Laburnum in Ceredigion
I don’t know that it is true but the story that I was told when I was young growing up in this area is that the Laburnum came here in the 1860s from Spain. It was used as ballast and was then used as cheap fencing posts. It took root. There are many hedges where the Laburnum trees are about 9′ (3m) apart which is just the right distance for fencing. Ceredigion was one of the last areas to be enclosed (the process which ended the traditional rights of peasants such as mowing meadows for hay, or grazing livestock on common land formerly held in the open field system). Also there are several Welsh names for Laburnum here that have a Spanish connection – Coed Sbaen (Spanish Wood), Bedwen Sbaen (Spanish Birch), and my favourite Meillion Sbaen (Spanish Clover).
The main area of planting of Laburnum is South Ceredigion but there are outlying pockets in North Pembrokeshire & West Carmarthenshire. I like to think that maybe a farmer had a relative or friend on a different farm and recommended the fencing posts. At that time lots of farmers would have been making their own Oak fencing posts as wood would have been easier to come by than money.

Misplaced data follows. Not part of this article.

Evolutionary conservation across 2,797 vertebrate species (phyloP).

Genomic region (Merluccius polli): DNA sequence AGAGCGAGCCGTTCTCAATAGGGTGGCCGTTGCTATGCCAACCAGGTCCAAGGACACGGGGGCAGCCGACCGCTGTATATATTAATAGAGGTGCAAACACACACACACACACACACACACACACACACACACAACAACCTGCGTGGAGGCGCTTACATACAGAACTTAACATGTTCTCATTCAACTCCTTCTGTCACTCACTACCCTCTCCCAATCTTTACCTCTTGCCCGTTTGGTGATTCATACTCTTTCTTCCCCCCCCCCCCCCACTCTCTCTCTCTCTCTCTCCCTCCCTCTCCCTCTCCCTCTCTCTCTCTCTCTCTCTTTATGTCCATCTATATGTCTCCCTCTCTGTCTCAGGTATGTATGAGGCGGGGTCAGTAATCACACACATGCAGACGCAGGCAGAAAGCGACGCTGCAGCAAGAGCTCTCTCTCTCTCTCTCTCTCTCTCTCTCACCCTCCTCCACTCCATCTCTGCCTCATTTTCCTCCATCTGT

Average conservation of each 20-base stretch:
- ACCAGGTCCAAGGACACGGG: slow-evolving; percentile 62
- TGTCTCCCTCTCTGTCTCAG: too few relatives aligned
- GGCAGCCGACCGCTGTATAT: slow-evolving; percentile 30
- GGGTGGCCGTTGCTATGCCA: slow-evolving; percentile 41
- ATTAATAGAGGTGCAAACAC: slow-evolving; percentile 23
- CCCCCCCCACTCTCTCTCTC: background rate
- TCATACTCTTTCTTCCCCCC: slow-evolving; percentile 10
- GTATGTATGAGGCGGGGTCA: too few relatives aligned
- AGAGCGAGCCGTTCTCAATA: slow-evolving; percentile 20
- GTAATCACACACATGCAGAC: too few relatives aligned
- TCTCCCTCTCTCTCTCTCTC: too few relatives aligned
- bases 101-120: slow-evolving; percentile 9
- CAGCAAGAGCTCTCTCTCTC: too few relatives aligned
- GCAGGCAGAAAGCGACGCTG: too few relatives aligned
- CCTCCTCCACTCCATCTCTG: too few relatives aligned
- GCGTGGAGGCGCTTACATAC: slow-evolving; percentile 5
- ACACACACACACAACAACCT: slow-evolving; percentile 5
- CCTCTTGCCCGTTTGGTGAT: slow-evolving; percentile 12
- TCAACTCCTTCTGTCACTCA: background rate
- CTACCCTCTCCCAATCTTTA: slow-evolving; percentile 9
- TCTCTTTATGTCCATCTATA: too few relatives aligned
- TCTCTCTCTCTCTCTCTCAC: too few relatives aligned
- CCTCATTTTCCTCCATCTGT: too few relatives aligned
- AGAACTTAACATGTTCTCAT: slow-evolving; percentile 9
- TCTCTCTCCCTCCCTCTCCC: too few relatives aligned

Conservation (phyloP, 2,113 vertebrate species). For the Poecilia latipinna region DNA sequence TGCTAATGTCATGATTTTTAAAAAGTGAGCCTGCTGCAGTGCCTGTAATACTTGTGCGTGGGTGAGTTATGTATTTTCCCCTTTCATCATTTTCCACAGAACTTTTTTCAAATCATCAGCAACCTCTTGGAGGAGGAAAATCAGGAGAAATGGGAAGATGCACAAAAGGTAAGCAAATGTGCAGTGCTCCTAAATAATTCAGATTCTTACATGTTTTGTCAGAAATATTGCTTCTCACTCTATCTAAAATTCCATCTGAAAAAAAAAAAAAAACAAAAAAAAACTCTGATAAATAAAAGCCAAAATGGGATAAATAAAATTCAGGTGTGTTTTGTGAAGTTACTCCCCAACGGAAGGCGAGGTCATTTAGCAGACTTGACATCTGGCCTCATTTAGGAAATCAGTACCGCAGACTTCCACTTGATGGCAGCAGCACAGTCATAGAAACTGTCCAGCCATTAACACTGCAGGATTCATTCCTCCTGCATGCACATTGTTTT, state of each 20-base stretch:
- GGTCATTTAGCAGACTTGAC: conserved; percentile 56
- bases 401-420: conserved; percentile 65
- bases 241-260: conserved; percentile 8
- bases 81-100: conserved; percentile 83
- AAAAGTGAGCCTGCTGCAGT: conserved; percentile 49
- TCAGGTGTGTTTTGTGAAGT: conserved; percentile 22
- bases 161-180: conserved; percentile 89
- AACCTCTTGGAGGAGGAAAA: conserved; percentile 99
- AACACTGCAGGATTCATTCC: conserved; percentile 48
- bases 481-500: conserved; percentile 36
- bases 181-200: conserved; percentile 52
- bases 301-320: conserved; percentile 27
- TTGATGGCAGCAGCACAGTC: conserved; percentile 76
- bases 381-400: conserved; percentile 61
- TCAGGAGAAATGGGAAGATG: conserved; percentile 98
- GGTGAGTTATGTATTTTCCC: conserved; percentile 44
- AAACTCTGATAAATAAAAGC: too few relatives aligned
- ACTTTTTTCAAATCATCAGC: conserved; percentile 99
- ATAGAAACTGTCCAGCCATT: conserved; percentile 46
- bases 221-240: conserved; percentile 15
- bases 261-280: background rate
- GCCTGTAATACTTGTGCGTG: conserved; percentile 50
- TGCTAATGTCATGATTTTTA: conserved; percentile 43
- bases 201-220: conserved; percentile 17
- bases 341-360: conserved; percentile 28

Anyway, whether that is true or not the legacy of these hedgerows is lots of the most beautiful wood. Laburnum is a dense wood that is naturally self lubricating so used to be used for cogs before more exotic woods became more standard. The heartwood of Laburnum is a greenish brown when fresh which slowly on being exposed to sunlight turns ever more chestnut or rich chocolate brown. Laburnum sapwood is much lighter giving a beautiful contrast to the bowls with a natural edge. If the wood is felled in the winter when the sap is not rising it is possible to retain the bark as well, giving yet another contrasting colour. However, as I don’t fell any wood deliberately for turning I am dependent on other people and cannot dictate when the trees are felled. The Laburnum hedges are regularly cut down by the farmers as they shade the fields too much. They happily grow back and it is this regular coppicing that keeps these hedges so healthy. This also means that I can use the wood happy in the knowledge that the tree not only still lives but is healthier for its pruning. A win-win situation.
Laburnum does not usually grow to a big diameter. It tends to star shake once it gets to a few inches, slowly becoming hollow in the centre. Lots is then useless for most jobs but can be very effective for ornamental bowls.